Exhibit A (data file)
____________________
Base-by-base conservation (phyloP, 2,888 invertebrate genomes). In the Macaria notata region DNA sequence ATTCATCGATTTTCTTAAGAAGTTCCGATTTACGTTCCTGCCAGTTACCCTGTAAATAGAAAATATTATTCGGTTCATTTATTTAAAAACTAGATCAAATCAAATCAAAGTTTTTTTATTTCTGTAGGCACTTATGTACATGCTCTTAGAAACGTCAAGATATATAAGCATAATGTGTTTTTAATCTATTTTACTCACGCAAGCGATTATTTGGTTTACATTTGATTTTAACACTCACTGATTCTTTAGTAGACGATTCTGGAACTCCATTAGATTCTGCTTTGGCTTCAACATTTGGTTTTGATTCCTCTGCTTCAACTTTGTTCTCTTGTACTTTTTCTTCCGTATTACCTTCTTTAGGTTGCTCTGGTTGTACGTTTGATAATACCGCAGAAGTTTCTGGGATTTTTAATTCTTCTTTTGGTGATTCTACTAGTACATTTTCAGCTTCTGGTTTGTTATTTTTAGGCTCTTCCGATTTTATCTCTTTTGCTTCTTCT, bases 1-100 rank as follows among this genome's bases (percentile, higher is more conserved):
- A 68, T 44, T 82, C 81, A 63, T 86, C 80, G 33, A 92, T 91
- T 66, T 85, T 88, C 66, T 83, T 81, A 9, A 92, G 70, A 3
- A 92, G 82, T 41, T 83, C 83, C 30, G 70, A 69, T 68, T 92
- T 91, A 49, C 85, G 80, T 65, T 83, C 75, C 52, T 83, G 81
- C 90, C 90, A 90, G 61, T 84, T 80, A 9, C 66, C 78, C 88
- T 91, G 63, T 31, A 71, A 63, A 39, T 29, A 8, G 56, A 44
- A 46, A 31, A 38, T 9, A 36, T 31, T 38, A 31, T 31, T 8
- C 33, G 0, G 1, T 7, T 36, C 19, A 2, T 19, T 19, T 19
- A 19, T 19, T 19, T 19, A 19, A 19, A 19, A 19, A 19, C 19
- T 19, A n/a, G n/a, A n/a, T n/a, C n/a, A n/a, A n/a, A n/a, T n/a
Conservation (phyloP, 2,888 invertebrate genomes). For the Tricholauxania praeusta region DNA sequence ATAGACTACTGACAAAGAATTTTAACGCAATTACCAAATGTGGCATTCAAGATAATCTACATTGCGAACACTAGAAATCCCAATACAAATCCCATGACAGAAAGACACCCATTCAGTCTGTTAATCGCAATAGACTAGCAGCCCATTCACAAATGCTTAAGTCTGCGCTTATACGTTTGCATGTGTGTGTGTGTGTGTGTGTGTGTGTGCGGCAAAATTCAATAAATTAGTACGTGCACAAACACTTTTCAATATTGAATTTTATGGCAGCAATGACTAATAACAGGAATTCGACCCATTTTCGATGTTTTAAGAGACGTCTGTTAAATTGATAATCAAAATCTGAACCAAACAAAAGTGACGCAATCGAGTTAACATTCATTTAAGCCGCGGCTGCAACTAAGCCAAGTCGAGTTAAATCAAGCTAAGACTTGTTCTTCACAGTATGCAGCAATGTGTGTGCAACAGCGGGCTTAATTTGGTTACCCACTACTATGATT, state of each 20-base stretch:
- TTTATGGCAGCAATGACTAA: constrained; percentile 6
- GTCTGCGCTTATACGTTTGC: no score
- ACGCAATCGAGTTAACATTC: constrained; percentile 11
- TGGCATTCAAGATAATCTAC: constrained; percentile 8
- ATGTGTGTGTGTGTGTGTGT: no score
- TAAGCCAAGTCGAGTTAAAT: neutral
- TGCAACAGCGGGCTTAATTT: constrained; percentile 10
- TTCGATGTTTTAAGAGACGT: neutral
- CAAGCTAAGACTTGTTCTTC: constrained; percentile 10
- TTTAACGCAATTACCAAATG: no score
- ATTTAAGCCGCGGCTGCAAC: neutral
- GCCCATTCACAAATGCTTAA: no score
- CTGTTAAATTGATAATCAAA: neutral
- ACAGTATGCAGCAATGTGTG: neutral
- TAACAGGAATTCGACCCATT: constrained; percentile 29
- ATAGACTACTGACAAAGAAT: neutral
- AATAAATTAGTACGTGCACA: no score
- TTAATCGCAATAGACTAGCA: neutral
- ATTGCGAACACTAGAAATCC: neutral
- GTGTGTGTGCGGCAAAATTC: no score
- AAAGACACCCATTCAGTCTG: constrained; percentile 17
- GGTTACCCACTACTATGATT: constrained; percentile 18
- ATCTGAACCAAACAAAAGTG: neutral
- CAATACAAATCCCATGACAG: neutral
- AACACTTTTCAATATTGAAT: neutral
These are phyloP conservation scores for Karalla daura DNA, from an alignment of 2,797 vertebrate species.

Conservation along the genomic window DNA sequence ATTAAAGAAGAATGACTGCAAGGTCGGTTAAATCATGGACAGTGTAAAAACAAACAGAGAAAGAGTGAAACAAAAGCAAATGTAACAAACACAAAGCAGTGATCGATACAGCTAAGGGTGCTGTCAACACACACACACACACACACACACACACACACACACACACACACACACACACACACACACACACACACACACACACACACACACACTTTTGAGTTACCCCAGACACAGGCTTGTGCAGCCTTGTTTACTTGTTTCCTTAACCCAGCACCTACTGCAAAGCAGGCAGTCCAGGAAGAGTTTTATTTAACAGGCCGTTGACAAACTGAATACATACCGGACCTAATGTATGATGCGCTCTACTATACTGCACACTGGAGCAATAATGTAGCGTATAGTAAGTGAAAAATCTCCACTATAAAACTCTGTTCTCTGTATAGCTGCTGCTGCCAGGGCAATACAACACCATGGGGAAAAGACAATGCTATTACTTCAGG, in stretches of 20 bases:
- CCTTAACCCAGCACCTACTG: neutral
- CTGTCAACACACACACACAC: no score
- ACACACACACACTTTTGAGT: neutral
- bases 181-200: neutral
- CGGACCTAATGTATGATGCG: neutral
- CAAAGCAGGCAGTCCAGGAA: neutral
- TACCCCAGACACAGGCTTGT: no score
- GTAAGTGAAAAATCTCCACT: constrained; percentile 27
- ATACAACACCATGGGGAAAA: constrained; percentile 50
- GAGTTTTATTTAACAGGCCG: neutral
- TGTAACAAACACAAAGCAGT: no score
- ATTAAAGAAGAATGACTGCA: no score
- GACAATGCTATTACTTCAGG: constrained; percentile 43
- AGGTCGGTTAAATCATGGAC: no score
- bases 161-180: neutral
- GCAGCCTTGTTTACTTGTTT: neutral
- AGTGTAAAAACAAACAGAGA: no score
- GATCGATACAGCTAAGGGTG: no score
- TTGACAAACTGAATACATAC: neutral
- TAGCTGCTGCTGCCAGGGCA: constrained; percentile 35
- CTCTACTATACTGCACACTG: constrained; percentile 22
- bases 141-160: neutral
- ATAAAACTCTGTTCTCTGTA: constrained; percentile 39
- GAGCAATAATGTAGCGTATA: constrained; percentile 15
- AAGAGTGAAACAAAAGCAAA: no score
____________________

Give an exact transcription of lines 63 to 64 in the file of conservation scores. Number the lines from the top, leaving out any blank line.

- GAGCAATAATGTAGCGTATA: constrained; percentile 15
- AAGAGTGAAACAAAAGCAAA: no score